13. That’s basically the crux of SLS training, to learn to sing through your entire range with even registration while keeping your larynx in a resting speech-level posture. It’s a training. I recommend that you find a well trained, and certified teacher to train with.

  14. Thank you for the answer, Guy! It is hard to find such a good teacher to train with (I had some experience). How often (how many times per week) do you think a voice student needs to meet with his teacher to achieve results?

  15. That’s very hard to say. It really depends on the condition of your voice, your previous training, habits, etc. Everyone is very different. Many of us continue to train for ever. I have been training my voice for 30 years and I still train regularly with Mr. Riggs. It also depends on your goals. In order to find a certified teacher you can go to the Speech Level Singing website. Many good teachers also train via Skype if there isn’t someone in your area. Good luck to you!!!

  16. guy babusek why is it difficult to speak with mr riggs and how possible can we get other warm ups and techniques for singing as we check online

  17. The Internet is filled with all kinds of singing warm-ups, but in my opinion, the only way to train your voice is to find a good teacher. SLS has many certified teachers around the world you can consult with. In regards to speaking with Mr. Riggs, I recommend you call his studio. You can find contact information on his website.

  18. Mr. Riggs never said that. Seth does teach support. He often says he “teaches things backwards” meaning he gets the larynx to release first. But I have watched him teach hundreds of lessons, and very often the first thing he addresses is the breathing and the support.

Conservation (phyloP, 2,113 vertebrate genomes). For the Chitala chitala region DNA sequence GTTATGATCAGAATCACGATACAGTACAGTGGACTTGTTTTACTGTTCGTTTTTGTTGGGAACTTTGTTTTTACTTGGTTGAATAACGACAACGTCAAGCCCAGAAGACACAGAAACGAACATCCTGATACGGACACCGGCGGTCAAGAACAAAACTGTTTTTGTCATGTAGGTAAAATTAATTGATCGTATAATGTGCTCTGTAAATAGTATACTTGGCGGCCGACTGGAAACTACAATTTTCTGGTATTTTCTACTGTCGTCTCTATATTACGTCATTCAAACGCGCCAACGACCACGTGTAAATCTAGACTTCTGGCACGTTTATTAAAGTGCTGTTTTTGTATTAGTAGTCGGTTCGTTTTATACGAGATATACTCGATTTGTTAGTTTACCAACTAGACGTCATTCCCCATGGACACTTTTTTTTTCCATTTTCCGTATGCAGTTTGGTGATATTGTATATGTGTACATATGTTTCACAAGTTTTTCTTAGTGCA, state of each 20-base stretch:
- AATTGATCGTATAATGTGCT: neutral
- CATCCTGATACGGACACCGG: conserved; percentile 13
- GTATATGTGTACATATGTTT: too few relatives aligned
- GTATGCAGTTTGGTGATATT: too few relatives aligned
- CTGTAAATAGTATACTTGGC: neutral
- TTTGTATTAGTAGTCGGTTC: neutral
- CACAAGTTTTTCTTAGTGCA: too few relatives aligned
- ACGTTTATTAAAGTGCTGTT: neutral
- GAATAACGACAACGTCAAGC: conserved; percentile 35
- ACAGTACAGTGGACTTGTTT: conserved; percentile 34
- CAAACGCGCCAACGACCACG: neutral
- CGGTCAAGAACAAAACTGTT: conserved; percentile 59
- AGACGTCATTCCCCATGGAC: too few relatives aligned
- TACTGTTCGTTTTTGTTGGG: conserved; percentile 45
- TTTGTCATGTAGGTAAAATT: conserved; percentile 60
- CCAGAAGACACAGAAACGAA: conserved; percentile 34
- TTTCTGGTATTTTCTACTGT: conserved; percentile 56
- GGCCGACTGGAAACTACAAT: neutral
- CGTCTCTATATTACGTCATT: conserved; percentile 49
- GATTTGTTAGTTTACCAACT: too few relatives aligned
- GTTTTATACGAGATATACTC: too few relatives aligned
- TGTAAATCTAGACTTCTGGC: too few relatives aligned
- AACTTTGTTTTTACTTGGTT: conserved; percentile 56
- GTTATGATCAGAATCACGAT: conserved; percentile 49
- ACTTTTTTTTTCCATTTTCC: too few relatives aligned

19. I have had many lessons with Seth, thankfully. I was part of the SLS group in the very beginning. No one has ever made the kind of impact on my voice or my kids’ voices that Seth did!! Love that man!!!!!

  20. I get the impression that Seth Riggs is someone who was born with a potential for a naturally wide vocal range (ability to sing higher notes than average), as are many other vocal instructors. It may be true that he (and other instructors) were not originally properly taught how to bridge and had trouble with high notes originally. It may be true that once he did he could teach others how, but if he had MY voice he would not be able to go anywhere near as high as he goes. I can only totally disengage the neck and chin muscles above first few notes of the bridge if I generate a pipsqueak type of low volume squeak, kind of like a puppy dog whimper at a very low volume. If I try to increase the volume of that it breaks up. Otherwise, my only other choice is either a normal breathy falsetto, or a normal supported head voice, but in either case the neck and chin muscles are engaged especially if above an E4. I can only currently get up to an A4 or Ab4 on a good day in normal supported head voice, and my falsetto only goes up to a C#5 or D5 on a good day if warmed up. Pipsqueak tone can go up to say an E5 on a good day, but pipsqueak tone is unreliable at the upper end. I can assure anyone reading this that Seth Riggs has a much naturally wider range than I have, and there are probably many people in the same situation as me, where they can’t be helped to reach as high in pitch as Seth and other “rangy” teachers/singers can. Just saying!

  21. I know from first hand experience that you don’t need to work on support to get through the bridges, Seth knows what he’s talking about ! ( Another great video )
    When i did learn about support though, it took my singing to another level.
    “Build the voice then build the power i say”. 🙂

  22. Upon mastering a selected song, make a recording of your self singing it and then play it again and hearken to the place you’re going mistaken.